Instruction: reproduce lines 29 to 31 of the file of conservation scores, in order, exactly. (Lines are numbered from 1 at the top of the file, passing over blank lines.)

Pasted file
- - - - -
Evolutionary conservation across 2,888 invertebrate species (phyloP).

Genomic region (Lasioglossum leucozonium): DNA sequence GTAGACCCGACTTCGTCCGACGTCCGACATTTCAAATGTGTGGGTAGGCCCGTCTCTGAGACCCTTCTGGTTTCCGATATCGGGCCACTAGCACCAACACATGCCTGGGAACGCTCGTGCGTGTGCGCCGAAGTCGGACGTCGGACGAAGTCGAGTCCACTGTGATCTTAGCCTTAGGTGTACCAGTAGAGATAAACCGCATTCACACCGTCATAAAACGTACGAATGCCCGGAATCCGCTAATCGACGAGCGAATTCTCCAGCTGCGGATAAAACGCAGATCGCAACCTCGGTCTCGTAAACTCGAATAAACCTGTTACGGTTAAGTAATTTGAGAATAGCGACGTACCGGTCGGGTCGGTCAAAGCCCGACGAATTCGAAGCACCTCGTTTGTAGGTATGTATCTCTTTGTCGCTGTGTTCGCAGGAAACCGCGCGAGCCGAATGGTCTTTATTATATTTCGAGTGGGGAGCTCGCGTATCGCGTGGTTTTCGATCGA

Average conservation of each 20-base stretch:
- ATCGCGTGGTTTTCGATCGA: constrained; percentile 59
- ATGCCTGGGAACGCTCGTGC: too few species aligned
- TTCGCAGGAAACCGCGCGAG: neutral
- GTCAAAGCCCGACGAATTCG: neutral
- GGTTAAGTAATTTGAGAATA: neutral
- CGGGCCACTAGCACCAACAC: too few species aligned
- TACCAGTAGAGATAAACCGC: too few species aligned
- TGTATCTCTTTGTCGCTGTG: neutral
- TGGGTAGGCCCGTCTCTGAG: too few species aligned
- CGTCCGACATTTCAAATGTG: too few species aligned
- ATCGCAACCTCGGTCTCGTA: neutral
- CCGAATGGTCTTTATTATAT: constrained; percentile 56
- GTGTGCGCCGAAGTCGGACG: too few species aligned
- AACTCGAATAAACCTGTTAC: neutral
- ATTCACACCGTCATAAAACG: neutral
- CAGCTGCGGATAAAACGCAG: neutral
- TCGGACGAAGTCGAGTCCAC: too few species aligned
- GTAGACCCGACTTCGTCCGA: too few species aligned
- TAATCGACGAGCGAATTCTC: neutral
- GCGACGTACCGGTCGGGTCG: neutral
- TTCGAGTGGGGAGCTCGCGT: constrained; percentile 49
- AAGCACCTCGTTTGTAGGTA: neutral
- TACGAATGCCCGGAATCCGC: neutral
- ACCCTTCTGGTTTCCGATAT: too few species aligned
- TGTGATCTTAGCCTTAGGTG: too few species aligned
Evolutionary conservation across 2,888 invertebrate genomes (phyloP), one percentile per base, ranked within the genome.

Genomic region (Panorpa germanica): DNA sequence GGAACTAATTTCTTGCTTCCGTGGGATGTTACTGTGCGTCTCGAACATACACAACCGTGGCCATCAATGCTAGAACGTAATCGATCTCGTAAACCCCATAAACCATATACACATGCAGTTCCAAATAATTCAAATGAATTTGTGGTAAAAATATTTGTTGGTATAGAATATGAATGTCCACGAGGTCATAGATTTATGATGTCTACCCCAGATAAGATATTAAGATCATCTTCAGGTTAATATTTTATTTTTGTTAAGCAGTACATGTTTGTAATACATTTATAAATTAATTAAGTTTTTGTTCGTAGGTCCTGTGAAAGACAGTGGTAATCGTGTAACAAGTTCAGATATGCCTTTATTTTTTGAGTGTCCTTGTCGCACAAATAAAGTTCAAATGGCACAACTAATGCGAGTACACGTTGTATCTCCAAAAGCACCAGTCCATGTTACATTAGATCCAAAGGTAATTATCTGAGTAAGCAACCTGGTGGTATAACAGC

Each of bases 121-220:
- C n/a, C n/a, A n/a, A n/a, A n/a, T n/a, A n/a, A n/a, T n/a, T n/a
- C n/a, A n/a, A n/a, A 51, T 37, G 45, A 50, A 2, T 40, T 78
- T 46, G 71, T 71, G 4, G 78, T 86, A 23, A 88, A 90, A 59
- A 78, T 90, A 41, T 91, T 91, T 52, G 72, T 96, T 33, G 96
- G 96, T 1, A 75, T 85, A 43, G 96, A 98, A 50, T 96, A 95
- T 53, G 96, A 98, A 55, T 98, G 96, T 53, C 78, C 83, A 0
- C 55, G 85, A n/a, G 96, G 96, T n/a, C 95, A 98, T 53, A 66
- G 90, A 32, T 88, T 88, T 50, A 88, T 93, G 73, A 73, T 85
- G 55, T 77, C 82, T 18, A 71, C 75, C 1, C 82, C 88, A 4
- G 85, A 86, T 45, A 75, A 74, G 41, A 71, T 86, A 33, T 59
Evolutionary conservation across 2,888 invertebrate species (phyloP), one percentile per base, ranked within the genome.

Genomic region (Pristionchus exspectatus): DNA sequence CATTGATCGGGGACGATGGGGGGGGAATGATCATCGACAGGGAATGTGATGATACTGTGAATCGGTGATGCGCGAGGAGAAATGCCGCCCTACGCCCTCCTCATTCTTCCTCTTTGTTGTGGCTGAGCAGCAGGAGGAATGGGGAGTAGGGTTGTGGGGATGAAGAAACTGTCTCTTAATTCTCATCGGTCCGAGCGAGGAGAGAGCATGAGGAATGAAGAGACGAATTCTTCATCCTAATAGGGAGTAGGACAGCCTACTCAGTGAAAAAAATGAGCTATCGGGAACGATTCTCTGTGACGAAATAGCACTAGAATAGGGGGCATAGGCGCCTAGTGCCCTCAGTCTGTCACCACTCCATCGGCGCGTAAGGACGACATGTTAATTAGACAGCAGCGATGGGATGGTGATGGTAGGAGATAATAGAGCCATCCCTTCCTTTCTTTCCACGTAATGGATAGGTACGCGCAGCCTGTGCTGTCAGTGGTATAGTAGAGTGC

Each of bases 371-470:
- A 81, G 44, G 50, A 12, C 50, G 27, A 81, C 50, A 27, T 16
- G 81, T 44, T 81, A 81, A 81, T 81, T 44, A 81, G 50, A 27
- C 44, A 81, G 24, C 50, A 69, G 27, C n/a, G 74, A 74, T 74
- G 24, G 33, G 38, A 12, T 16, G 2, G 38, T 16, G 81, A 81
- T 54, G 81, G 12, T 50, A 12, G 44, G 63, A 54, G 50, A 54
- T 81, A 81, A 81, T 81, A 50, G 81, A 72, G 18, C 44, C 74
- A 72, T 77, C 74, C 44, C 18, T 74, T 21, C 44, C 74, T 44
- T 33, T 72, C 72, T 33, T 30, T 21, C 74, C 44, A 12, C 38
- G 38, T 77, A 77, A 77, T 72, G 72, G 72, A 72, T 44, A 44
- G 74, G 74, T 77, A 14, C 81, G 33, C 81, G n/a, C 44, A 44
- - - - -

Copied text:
Evolutionary conservation across 2,888 invertebrate genomes (phyloP), one percentile per base, ranked within the genome.

Genomic region (Panorpa germanica): DNA sequence GGAACTAATTTCTTGCTTCCGTGGGATGTTACTGTGCGTCTCGAACATACACAACCGTGGCCATCAATGCTAGAACGTAATCGATCTCGTAAACCCCATAAACCATATACACATGCAGTTCCAAATAATTCAAATGAATTTGTGGTAAAAATATTTGTTGGTATAGAATATGAATGTCCACGAGGTCATAGATTTATGATGTCTACCCCAGATAAGATATTAAGATCATCTTCAGGTTAATATTTTATTTTTGTTAAGCAGTACATGTTTGTAATACATTTATAAATTAATTAAGTTTTTGTTCGTAGGTCCTGTGAAAGACAGTGGTAATCGTGTAACAAGTTCAGATATGCCTTTATTTTTTGAGTGTCCTTGTCGCACAAATAAAGTTCAAATGGCACAACTAATGCGAGTACACGTTGTATCTCCAAAAGCACCAGTCCATGTTACATTAGATCCAAAGGTAATTATCTGAGTAAGCAACCTGGTGGTATAACAGC

Each of bases 121-220: